In any field, some individuals rise to the top.
There are lots of great soccer players, but you might not notice them when Cristiano Ronaldo is on the field.
Plenty of singers have phenomenal voices, but do you really care about them when Beyoncé drops a new album?
And Duolingo enjoys a strong reputation for a reason!
For starters, you can access all of Duolingo’s most beloved features for free, so it’s a popular choice for language learners looking to test the waters or those seeking a free way to strengthen their skills.
Duolingo Plus, the paid subscription option, is also available and removes ads, allows for lesson downloads to mobile devices and more.
Duolingo’s main focus is gamified learning that aims to develop multiple skills, including reading, writing, speaking and listening.
But is Duolingo all it’s cracked up to be?
Below, we’ll weigh the pros and cons.
Duolingo Review: A Close Look at the Popular Language Learning App
Duolingo’s Key Features
Organized, Progressive Lessons
Duolingo is formatted into organized, progressive lessons.
This organizational scheme provides a clearer route toward improved language skills.
While some learning programs have you select what you feel like learning and when, I like that Duolingo takes some of the guesswork out of what you need to work on. New levels open up as your skills progress, turning from gray to fully colorized, ensuring you’re prepared to approach the new material.
Best of all, Duolingo is constantly drawing on old material. This means that previously-learned words and grammar are used while learning new words and grammar. Since repetition is key for language learning, this scaffolding is gold for learners like me who want to make sure their target language is firm in their long-term memory and ready to be used with native speakers!
Additionally, lessons are broken down into small chunks, making it easier to work a little learning into even the busiest schedule. All you need is a moment or two during your commute, sitting in the doctor’s office or even standing in line at the grocery store, and you can study your target language on-the-go!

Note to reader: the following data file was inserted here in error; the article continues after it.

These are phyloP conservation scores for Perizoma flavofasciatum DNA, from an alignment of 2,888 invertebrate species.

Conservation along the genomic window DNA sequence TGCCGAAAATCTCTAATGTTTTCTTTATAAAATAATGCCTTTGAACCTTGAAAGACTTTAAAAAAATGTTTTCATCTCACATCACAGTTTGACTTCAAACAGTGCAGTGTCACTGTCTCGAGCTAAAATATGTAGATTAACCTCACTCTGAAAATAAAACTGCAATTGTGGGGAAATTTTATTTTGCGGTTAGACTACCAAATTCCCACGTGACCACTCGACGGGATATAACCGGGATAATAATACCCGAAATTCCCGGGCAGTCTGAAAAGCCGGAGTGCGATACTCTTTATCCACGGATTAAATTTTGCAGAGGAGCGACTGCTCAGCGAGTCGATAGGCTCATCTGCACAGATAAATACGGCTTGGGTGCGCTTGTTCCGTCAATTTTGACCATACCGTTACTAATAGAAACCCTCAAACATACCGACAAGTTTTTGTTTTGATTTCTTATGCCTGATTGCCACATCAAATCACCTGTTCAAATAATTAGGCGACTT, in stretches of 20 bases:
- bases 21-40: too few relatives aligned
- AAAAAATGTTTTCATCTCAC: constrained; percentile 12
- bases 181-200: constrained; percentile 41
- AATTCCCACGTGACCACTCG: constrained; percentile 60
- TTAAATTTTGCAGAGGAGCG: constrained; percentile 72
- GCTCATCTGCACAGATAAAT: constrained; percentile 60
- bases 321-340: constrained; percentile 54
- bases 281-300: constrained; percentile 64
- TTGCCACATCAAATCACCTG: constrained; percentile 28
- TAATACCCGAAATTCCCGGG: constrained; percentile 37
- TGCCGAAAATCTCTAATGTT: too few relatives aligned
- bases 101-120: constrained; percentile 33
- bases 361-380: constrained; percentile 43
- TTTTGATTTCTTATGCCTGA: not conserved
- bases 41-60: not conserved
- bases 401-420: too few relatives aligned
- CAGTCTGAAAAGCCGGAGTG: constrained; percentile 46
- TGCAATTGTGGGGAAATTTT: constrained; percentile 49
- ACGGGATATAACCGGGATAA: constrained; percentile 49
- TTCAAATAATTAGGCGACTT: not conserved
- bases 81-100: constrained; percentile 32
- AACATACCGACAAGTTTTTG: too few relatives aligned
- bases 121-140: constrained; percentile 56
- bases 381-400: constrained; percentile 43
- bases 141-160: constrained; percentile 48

However, because of the way the Duolingo program is structured, there’s no room for spontaneous use of the language. For starters, learners can’t choose their own learning path: The lessons must be done in a prescribed order, and learners can’t move forward in a tree without completing previous lessons.
With other programs like FluentU, however (more on this later!), the choice is all yours. You can browse a library of hundreds of videos and audio clips, and you can learn the language using whichever lesson appeals to you. Which program style you prefer really comes down to whether you prefer a structured learning program or one that is self-directed.
Option to Strengthen Skills
While you can continue pressing forward to learn new vocabulary and skills, Duolingo also allows you to linger on what you’ve already learned to further strengthen your skills.
Namely, the practice option shows you material that Duolingo suspects you may need a refresher on, and the program tests you on it.
There’s also the option to level up previously-studied skills. Each skill on the Duolingo course trees allows you to redo said skill five times. You can do so by completing each lesson in the skill again or by “testing out” of the skill (passing a quiz with less than four errors).
Each level demands progressively more difficult recall, starting with simple word matching and sentence re-arranging exercises at level one all the way up to complete written or spoken input in your target language by level five.
This is a helpful way to ensure thorough knowledge of learned material and to avoid forgetting basic material as you progress towards more advanced levels.
The Strengths of Duolingo
Immediate sentence building
One of the underrated features of the Duolingo method is that from the very beginning, I found that learners are introduced to sentence structure with an accompanying translation.
This might not seem the most interesting or shiny thing, but in terms of language acquisition, it’s extremely important. Being able to see, block by block the way sentences are formed, and the way grammatical units relate to each other shows learners how to express meaning early on.
I think this is especially important for languages that have a word order that’s different from English. For example, in languages like German, the verb goes at the end of the sentence, not in the second spot like it does in English. By completing exercises with this order in mind, Duolingo helps the learner build sentences correctly and seamlessly.
A Wide Array of Languages
Duolingo doesn’t skimp on the language options.
In fact, it offers over 30 language options, including popular choices, like Arabic, Chinese, English, Japanese, French, German, Italian, Korean, Portuguese, Russian and Spanish.
It also offers some less widely-studied options, like Indonesian, Navajo and Welsh.
Because it offers such a large selection of languages, most language learners are likely to find that the language they’re studying is available on Duolingo. Besides, I love that Duolingo is built by learners like us! If a language is missing, chances are people are talking about it in the Duolingo Forums, and native speakers are contributing to new courses in the Incubator each day!